Peacock butterfly

Hungry Critters 2: Butterflies

Recently I’ve been chasing around after butterflies to take part in the ‘Big Butterfly Count’. This is a UK survey where people from all over the country count the numbers of butterflies and some day-flying moths that they see in a 15-minute period.

(Actually counting the butterflies was quite tricky – some had to be ignored because they were too fast moving for me. A sudden flash of something brownish could be one of many butterflies. How frustrating!)

Small tortoiseshell butterfly
Small Tortoiseshell butterfly photographed in early summer.

Butterflies were being counted from the middle of July to the end of the first week in August. Anyone can take part in the butterfly count (the more the better) and from anywhere – gardens, parks, fields or forests.

The butterfly count was set up because butterflies are important as both pollinators and as part of the natural food chain, and because they react quickly to changes in their environment. A decline in butterfly numbers is a strong indication that other wildlife species are also struggling.

Comma butterfly
Comma butterfly on a blackberry

Unfortunately, because I was so busy with preparations for the fence being renewed, I only managed the one count right at the end of the survey. By then, there were only a few butterflies left in the garden – several Red Admirals, a couple of Commas and lots of Large Whites (which were probably taking advantage of the neighbours’ veggie patch).

Just a couple of weeks before I did my count, there had been around ten to a dozen Peacock butterflies sunning themselves on our brick path. I had hoped to be able to include them in my count but when the time came, they had all disappeared.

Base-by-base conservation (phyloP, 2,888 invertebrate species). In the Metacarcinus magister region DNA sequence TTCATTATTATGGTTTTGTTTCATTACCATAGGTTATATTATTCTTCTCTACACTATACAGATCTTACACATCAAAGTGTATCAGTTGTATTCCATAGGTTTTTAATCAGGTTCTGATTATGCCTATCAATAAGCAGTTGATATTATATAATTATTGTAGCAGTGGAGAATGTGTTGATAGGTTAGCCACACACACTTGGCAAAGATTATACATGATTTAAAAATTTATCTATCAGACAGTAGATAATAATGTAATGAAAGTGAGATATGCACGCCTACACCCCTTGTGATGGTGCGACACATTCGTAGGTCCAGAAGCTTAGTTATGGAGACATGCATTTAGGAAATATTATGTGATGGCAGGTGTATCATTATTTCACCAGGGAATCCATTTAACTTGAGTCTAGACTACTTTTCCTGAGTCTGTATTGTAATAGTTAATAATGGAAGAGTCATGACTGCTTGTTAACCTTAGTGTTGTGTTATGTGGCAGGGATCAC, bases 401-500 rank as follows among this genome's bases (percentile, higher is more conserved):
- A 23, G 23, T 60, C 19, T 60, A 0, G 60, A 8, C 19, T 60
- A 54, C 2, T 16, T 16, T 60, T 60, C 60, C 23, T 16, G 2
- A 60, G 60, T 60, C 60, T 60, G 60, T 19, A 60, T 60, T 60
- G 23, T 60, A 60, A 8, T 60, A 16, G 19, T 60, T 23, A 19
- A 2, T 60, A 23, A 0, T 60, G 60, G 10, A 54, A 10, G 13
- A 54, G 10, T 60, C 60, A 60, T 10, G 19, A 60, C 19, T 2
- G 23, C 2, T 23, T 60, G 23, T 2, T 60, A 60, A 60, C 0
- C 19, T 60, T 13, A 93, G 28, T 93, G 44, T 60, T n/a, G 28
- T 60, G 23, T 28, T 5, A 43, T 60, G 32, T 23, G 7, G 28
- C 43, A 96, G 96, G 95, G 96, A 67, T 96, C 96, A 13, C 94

red admiral butterfly
A Red Admiral butterfly enjoying sedum flowers.

Nor were there any Painted Ladies or Essex Skippers, both of which I often see here. And I think that the Small Tortoiseshell that I photographed in May or June was part of an early brood. I haven’t seen any recently, so maybe there won’t be any from a later brood to overwinter here.

The variability of butterfly numbers here (and those that are scarce or just not seen in my garden) makes me feel that I need to do more to help. Like making sure I don’t weed out the food plants needed for caterpillars! (Nettles and other invasives may have to go in large tubs though.) And I need to do a bit of research to discover more plants that I can grow for butterflies. I hope that next year I’ll be able to count more butterflies in my garden.

Peacock butterfly
A Peacock butterfly suns itself on a brick path.

20 thoughts on “Hungry Critters 2: Butterflies

    1. Absolutely! And it’s a necessity here because nettles really spread a lot and would take over. I’ve found the same with deadnettles too. They’re good for bees. so shall be getting containerised! 🙂

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    1. Thank you Indira! I hope to get a bit quicker so that I can get more and better pictures! (So often they fly off before I’ve had a chance to photograph them – luck can play a big part!)